A Brief History of the Bentley
The Bentley is the pinnacle of luxury car elegance. No other vehicle on the road combines the same kind of performance, luxury, pedigree, and class into one package. Needless to say, we’re big fans of Britain’s elegant export.
But instead of breaking down the newest Bentley model on the market or the best cars for the money, today, we’re taking a different approach. We want to give an homage to one of our favorite car manufacturers.
Today, we’re giving a brief history of the Bentley. So pull up a chair, grab a drink, and let us walk you through the history of a truly exceptional driving machine.
The History of the Bentley: The Beginning
The idea for the Bentley came from Walter Owen Bentley, stemming from a car dealership he owned with his brother Horace Millner Bentley prior to World War I. W.O. always wanted to build his own cars, and in 1913 after seeing an aluminum paperweight, he did just that.
That fateful paperweight sparked the idea to substitute aluminum for cast iron to create lighter engine pistons. W.O. started production and the first Bentley aluminum pistons were used in Sopwith Camel airplane engines during WWI.
Building on his idea, in 1919 W.O. registered Bentley Motors Ltd. and got to work realizing his dream of creating his own automobiles. That October at the London Motor Show he debuted his first car chassis which drew the attention of Ex-Royal Flying Corps officer Clive Gallop, who then designed a four-cylinder engine for the car.
In September 1921, the first fully-equipped Bentley was born. That first car won critical acclaim for its performance in hill climbs and races at the Brooklands and would set the stage for Bentley’s initial popularity.
Bentley’s real coming of age party took place at the 1922 Indianapolis 500 where a modified Bentley road car started the race in 19th place and finish 13th. Their average speed clocked at 74.95 miles per hour.
The company continued to parlay that strong showing into more racing success throughout the 1920s, including a second-place finish at the 1930 French Grand Prix.
Entering The Modern Era
The Great Depression hit the already strapped for cash Bentley company square in the pocketbook. Unable to afford continued production, the business sold to British Central Equitable Trust after an open bid.
Though British Central Equitable Trust was actually a front for Rolls-Royce Limited. Not even W.O. knew he was passing his legacy onto a rival car manufacturer.
After the purchase production ceased until 1933 when the Bentley 3 1/2 liter appeared, claiming the moniker of “the silent sports car.” The car was well received and the moniker stuck around through up until the 1950s.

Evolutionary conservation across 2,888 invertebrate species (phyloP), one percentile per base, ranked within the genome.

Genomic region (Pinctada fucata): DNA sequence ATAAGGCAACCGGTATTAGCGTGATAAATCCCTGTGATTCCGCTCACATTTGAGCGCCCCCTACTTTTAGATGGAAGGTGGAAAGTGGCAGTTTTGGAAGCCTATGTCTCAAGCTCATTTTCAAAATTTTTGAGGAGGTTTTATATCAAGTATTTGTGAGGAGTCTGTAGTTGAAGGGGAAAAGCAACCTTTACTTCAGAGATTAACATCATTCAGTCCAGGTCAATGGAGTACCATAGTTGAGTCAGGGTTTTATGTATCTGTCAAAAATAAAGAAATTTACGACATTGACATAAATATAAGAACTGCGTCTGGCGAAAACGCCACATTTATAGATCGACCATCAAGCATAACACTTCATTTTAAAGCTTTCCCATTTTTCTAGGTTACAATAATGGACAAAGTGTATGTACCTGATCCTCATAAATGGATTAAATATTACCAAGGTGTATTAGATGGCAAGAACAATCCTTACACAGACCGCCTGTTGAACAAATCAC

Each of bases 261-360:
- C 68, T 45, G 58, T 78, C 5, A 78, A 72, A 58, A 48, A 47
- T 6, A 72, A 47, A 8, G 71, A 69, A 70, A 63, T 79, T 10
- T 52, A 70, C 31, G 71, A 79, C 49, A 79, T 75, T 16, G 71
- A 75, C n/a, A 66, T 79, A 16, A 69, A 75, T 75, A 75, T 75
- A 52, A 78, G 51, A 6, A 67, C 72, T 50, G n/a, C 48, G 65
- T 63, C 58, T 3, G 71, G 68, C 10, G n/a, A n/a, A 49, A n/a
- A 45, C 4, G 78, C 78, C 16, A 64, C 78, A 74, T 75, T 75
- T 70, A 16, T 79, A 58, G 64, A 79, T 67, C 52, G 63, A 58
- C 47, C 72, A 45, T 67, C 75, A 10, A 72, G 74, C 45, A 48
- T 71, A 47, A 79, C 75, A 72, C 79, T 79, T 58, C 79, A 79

It was also during this time period the company moved to Crewe, England. The new factor would play a large role in the future of the company.
The next major change in the Bentley line came post World War II when the company debuted a pressed steel body that made assembling Bentley’s easier and facilitated overseas shipping.
In the 1950s the Continental fastback coupe debuted, marking the beginning of the Bentley Continental line. This new chassis name persists even today.
Rolls Royce fell into financial hardship in the 1970s due to the collapse of its heavily invested in aero-engine development division. Luckily for Bentley, the company was configured with Rolls-Royce Motors Limited as a separate entity.
The motorcar division survived for a period of time but was eventually bout by Vickers in August 1980. Following declining sales from the Rolls Royce era, Vickers transitioned the brand back towards its racing heritage.
From the acquisition through 1998 the Bentley branding slowly achieved sales parity with the Rolls Royce brand. In 1986 the sales ratio reached 40:60 Bentley to Rolls Royce, and by 1991 sales were equal.
Vickers announced the sale of Rolls-Royce Motors in 1997, and by 1998 Volkswagen AG had acquired the company for ?430m; outbidding BMW’s ?340m offer. Though after the acquisition BMW did start supplying components for updated Bentley car models.
Volkswagen focused on continuing Bentley’s success from the Vickers years, investing GBP 500 million in the Crewe factory while increasing production capacity. By 2010, the worker capacity increased to 3,500, up from 1,500 in 1998.
Thanks to the cash infusion the Bentley brand continued to increase in popularity, exceeding the production capacity of the Crewe factory and forcing production to Volkswagen’s Transparent Factory for a short period of time.
Today sales are fluctuating, with 2007 seeing over 10,000 vehicles produced for the first time, but sales then dwindling to 4,616 vehicles in 2009. Though by 2011 sales were back up to 7,003 vehicles per year.
In 2018, the Bentley brand remains strong with the vehicles remaining a popular option for those looking to combine preference and luxury. Whether buying new or renting for the weekend, a Bentley makes an excellent choice.
So there you have it; the history of the Bentley. We hope you enjoyed the article and learned a little something about one of the U.K.’s greatest exports. But on to more important things, like getting behind the wheel of one yourself.
Renting the best car for your vacation means getting the best deal on the vehicle you’re looking to enjoy for the weekend, or however long you’re renting for. While buying a Bentley outright is right for some others just want a few days behind the wheel.
But to rent the right Bentley you need the right rental agency. Someone with the newest cars for the best prices. And someone who keeps their vehicles in driving shape.
If you’re looking to rent a Bentley or other luxury car, that someone is us. Our specialists keep our cars looking great and in the best driving shape possible.
Whether you’re renting a vintage Bentley, modern Bentley, or otherwise, we have you covered. Let us put you in a luxury rental today. Don’t hesitate to get in contact with us.